Don't Fear the Ripper--A Review of Letters From Whitechapel

By Firestone I’m not sure what the fascination is with Jack the Ripper. Is it because the murders were so gruesome? Probably. Is it because he was never captured? Almost certainly. All I do know is he’s been the genesis of some good books, stories, and board games. Letters From Whitechapel is the latter.

One person plays Jack, while the other players are detectives trying to track Jack down. The board is a map of London that has nearly 200 individual circle spaces that Jack uses—along with at least as many black squares that act as intersections the detectives use. At the beginning of the game, Jack secretly picks a space as his hideout. His goal is to commit a murder each night for four nights, and then make his way to his hideout. The detectives are trying to ferret out his hideout and make an arrest.

While a simple game, it would take a long time to explain exactly how a turn functions. Basically, Jack has a few turns to delay murdering a woman, but he eventually has to. Once he does, he has ~15 turns to make it back to his hideout. We weren’t quite sure why Jack would want to delay, unless he really needed the extra time to make it back. On nights one and two he kills one victim (it’s completely abstracted). On night three, he kills two, so you’re not sure which one he’s starting his Run from. And on the final night, he’s back to one murder. Jack has a couple of unique movement options that help hide his trail a bit.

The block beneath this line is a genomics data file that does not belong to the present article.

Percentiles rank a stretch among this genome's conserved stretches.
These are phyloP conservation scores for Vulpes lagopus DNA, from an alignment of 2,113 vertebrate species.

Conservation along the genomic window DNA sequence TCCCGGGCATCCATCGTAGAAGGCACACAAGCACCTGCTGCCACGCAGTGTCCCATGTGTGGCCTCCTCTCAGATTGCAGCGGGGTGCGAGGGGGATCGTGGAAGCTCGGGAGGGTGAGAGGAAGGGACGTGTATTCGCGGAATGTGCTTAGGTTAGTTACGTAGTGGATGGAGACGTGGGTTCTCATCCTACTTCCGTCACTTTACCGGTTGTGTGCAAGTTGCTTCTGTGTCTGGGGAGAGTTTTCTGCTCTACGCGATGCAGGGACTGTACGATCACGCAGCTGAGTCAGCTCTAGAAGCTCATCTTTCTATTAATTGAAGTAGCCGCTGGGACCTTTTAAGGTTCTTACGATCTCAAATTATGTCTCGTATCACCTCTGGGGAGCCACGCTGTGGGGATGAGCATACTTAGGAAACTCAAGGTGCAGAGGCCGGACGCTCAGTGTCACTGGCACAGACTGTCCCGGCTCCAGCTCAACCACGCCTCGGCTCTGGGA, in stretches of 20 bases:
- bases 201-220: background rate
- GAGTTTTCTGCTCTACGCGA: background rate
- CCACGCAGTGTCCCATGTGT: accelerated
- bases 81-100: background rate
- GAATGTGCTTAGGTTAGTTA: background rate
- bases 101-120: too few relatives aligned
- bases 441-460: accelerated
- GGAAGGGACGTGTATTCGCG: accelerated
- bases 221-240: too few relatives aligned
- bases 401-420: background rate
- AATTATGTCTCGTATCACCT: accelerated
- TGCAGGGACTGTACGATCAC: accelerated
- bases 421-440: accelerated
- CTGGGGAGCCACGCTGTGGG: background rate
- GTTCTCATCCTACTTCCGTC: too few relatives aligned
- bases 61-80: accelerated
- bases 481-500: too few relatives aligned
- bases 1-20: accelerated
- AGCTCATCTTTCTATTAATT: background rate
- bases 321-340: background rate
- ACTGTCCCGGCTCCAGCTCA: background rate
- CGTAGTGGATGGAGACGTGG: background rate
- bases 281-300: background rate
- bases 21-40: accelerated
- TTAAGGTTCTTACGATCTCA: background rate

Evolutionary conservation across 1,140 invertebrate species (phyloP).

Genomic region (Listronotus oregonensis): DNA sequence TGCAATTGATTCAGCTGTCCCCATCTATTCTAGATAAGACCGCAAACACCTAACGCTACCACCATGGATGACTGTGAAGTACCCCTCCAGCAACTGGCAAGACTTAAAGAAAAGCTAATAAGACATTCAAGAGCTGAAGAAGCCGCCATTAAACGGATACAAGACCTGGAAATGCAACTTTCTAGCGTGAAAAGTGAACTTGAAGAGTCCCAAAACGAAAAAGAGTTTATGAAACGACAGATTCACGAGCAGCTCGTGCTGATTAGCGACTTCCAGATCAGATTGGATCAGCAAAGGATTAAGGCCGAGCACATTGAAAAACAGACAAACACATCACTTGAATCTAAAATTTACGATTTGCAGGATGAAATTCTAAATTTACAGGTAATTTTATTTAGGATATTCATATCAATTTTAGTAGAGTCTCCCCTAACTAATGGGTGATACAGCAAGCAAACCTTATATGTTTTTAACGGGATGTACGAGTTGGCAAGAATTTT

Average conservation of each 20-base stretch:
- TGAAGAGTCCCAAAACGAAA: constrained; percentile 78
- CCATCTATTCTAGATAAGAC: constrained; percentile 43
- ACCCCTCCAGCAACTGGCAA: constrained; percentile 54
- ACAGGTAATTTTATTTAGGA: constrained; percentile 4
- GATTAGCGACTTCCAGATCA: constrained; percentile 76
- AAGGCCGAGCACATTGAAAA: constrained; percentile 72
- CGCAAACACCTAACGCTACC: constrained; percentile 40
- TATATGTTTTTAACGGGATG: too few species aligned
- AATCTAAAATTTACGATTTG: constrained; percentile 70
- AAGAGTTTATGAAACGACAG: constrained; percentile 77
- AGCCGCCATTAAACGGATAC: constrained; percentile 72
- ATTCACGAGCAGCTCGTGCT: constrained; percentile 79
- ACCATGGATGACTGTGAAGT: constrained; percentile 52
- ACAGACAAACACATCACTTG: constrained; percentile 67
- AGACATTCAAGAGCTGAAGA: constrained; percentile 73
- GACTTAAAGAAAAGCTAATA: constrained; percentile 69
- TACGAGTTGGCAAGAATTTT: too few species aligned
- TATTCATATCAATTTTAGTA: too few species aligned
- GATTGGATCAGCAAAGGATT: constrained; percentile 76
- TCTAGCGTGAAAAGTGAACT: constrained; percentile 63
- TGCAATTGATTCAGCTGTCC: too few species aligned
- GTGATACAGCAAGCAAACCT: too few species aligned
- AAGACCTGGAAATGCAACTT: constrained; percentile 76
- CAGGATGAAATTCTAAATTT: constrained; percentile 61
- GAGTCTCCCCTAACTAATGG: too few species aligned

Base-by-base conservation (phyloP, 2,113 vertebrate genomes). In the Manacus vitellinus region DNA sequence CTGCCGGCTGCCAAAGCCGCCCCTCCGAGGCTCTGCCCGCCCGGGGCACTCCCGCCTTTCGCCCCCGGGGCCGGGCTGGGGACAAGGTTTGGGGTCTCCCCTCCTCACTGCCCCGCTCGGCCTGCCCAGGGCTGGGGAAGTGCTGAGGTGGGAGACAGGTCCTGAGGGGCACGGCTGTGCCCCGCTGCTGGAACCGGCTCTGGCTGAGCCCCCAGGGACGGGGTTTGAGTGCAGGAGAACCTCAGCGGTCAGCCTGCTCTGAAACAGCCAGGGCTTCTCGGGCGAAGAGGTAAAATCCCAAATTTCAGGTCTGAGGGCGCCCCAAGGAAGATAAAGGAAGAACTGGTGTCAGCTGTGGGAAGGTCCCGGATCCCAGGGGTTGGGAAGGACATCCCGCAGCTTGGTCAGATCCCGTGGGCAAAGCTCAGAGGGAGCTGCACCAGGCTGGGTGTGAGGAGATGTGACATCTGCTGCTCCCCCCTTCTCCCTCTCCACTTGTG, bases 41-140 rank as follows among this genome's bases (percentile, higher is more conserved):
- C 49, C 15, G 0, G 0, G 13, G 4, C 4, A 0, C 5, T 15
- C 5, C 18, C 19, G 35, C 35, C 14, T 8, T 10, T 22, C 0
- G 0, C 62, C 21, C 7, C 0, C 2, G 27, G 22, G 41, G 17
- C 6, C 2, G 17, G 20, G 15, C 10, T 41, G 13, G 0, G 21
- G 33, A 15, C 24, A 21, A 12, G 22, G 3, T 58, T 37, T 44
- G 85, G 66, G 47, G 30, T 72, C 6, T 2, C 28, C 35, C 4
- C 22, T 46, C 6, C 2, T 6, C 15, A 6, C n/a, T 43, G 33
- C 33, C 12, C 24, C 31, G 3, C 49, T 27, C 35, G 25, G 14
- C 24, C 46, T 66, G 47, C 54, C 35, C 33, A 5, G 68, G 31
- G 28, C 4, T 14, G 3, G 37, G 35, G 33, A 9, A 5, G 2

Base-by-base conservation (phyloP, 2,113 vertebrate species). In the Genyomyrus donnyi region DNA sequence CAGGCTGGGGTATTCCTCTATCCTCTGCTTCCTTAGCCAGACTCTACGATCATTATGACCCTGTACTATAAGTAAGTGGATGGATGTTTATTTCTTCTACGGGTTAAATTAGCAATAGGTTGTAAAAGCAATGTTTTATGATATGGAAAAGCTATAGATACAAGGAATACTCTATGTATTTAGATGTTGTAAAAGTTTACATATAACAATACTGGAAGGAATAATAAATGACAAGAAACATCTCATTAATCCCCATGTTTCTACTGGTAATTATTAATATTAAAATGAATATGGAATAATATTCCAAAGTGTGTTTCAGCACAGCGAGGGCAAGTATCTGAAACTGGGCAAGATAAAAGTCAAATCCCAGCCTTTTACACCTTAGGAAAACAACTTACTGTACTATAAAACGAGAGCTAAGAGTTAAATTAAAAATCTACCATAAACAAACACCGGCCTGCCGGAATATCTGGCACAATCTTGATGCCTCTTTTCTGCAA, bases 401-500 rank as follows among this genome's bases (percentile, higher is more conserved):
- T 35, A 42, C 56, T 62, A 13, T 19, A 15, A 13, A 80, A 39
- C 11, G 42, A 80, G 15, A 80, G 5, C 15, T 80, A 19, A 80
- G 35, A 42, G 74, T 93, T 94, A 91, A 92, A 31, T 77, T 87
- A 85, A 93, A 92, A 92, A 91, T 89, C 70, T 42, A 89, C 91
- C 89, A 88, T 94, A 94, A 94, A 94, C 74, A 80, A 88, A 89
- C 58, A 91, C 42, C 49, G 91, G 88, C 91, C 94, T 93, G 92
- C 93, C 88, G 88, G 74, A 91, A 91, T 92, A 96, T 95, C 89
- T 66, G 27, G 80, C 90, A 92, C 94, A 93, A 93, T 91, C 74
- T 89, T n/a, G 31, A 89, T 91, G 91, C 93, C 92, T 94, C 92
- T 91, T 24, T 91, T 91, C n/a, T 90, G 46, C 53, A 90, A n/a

Each turn, the detectives each move, and then they either make an arrest on an adjacent spot, or they look for clues on a spot. If Jack has been on that spot during that night, he has to say so. That’s how the detectives are able to slowly tighten the net around Jack.

There were some clever and interesting decisions to be made as the detectives. There’s lots of trying to figure out where he could be and where he couldn’t. There was a narrative feel, as toward the end we knew we were in the right area, but we just couldn’t be quite sure where his hideout was. There’s just a lot of tension. (I never played Jack, so I can’t comment on how “fun” that was.)

I’m not thrilled about the length. The box says it plays in 60 minutes. THE BOX LIES. With good players, I could see this going at least two-and-a-half hours—probably more. There are also times when one or more detectives will end up WAY away from where the action is. One great house rule I’ve read about gives detectives the option to move three spaces (rather than two), if they’re not going to look for clues. That just seems clearly better.

Gameplay aside, it’s hard to ignore the subject matter. Someone will be Jack, and that someone will be “killing” someone. It’s abstracted completely, but it’s still there and it’s still morbid. I can’t really say this is a great family or youth group game. It simply has a darker feel than other Jack the Ripper games, such as, say…Mr. Jack.

It’s a clever and unique game that might be the best deduction game I’ve ever played.

Thanks for reading!